JANUARY 13, 18:36 EST

Mass. Lieutenant Gov. Creates Furor
Associated Press Writer

Lt. Gov. Jane Swift
AP/Steven Senne

BOSTON (AP) — Jane Swift gave birth to a baby girl three weeks before her election as Massachusetts' lieutenant governor in 1998, rankling conservatives who said a woman shouldn't combine career and family.

Now she's giving them plenty of reason to say, ``I told you so.''

After a weeklong furor, the state's most prominent working mom apologized Wednesday for using aides to baby sit and for taking a state police helicopter to get home because 14-month-old Elizabeth Ruth had pneumonia.

``Maybe I should have come to this conclusion earlier, but I am willing to accept responsibility for my actions and to say when I've been wrong,'' the 34-year-old Republican said at a news conference.

Her mea culpas were too little, too late and insincere for those who deluged a radio show Thursday morning. There were so many angry callers, the program was extended for an hour.

By Thursday afternoon, Democratic consultant Michael Goldman had printed up buttons: ``It takes an ENTIRE State Government to raise a child.''

Swift was a rising star before the scandal that earned her the nicknames ``Chopper Mom'' and ``The Leona Helmsley of Massachusetts politics.''

Her resume included legislative aide and sales manager for a department store when she was elected to the state Senate from a rural district in Massachusetts' northwestern corner in 1990.

After losing a race for Congress in 1996, she toiled in obscurity for the Massachusetts Port Authority until acting Gov. Paul Cellucci asked her to be his running mate.

Six months before the election, Swift announced that she and her husband, Charles Hunt, were expecting their first child.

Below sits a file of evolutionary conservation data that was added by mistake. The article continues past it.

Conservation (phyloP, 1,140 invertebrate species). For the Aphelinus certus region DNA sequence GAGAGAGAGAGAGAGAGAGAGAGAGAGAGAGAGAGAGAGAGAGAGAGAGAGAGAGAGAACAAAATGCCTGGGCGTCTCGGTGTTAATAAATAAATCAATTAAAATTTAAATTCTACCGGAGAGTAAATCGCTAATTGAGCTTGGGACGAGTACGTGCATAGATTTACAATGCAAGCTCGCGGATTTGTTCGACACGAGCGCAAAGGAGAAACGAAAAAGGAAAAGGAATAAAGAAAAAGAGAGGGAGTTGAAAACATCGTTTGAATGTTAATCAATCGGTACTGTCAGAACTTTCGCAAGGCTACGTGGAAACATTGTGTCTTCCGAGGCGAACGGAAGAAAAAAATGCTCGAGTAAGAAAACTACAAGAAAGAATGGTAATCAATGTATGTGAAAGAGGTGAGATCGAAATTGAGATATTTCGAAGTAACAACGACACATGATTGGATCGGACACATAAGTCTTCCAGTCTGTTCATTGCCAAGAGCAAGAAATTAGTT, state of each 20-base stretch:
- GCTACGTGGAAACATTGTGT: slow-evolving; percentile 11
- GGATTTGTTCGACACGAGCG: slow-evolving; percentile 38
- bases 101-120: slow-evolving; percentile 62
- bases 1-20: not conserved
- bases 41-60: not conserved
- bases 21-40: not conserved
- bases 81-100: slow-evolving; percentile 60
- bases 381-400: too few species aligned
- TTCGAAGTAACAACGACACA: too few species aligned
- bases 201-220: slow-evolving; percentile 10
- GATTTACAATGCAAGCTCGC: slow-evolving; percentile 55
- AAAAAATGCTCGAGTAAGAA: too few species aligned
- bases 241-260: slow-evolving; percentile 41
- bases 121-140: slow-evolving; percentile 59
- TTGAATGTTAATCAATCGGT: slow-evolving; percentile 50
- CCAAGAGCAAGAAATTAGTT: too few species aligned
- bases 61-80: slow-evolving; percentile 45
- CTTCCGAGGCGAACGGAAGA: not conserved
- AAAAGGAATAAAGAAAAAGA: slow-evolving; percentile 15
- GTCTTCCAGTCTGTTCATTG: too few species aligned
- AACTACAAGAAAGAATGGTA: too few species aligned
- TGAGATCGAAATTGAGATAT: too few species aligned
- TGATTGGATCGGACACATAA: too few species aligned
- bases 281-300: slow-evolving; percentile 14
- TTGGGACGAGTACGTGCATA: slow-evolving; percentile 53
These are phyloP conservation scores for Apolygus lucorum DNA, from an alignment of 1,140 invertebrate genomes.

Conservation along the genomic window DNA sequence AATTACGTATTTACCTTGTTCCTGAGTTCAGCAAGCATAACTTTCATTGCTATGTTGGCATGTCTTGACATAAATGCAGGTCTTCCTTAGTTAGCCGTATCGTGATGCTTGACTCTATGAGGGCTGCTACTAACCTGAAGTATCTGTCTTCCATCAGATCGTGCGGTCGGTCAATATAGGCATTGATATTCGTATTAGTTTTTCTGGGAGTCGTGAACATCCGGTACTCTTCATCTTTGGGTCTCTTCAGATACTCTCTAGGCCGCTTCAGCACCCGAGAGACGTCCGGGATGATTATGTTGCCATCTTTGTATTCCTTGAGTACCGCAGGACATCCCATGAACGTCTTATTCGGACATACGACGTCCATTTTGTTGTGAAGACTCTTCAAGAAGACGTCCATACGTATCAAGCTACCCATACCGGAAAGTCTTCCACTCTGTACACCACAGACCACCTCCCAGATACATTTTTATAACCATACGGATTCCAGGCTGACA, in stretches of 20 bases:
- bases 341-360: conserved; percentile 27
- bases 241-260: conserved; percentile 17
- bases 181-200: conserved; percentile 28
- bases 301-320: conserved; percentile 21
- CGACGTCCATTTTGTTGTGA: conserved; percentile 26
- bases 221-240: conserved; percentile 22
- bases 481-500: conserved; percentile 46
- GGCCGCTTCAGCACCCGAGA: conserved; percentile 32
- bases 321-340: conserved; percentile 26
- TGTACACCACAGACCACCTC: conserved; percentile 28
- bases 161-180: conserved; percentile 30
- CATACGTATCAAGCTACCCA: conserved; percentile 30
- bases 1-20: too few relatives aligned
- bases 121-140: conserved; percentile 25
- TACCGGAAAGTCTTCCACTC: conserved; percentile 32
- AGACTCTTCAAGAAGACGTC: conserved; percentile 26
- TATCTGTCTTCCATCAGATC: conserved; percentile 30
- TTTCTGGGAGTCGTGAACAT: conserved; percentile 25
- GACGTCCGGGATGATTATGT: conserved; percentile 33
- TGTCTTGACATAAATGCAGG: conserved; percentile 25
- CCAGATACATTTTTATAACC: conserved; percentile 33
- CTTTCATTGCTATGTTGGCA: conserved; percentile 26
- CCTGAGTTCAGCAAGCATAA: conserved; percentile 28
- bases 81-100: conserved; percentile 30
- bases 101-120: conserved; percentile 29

``I'm convinced I can be a great statewide candidate and a good partner for the governor and be a mom all at the same time,'' she said at the time.

Others weren't so sure.

``You can have a career and children, but normally you cannot have them both at the same time without a trade-off,'' said Evelyn Reilly, executive director of the Christian Coalition of Massachusetts.

Swift immediately took a prominent role in the Cellucci administration, making frequent official appearances and speaking at all news conferences with the governor.

She made a splash at the traditional St. Patrick's Day breakfast in South Boston when she donned a beret and poked fun at her resemblance to Monica Lewinsky.

But her latest antics haven't left many laughing.

Columnists were quick to point out that Swift's husband is a stay-at-home dad. She supplements her $75,000 salary as lieutenant governor with a $25,000 one-night-a-week teaching job at Suffolk University.

Andrea Mullin, president of the Massachusetts chapter of the National Organization for Women, said Swift's predicament demonstrated how hard it is for working mothers to balance home and career. But she wouldn't defend the lieutenant governor.

``She has not done well,'' Mullin said. ``I think she's made an error.''

Cellucci has publicly supported her and defended her judgment. And Swift was also defiant. When it was pointed out that two aides who helped baby sit got promotions and pay raises, Swift said one thing had nothing to do with the other.

``I'm the lieutenant governor,'' she said at one point. ``And the lieutenant governor and the governor are allowed to use the state police helicopter.''

But then on Wednesday, she moved to contain the political damage. She agreed to ask the state Ethics Commission whether she should reimburse the state the $1,000 cost of her helicopter ride from Boston to her parents' home in North Adams in the western part of the state two days before Thanksgiving. The news conference prompted the Boston Herald headline ``Jane Erred.''

The damage may already be done.

Brian McGrory wrote in The Boston Globe: ``Inside the Statehouse, she's regarded as comically arrogant, a girl trying to do a woman's job.''

Copyright 2000 Associated Press.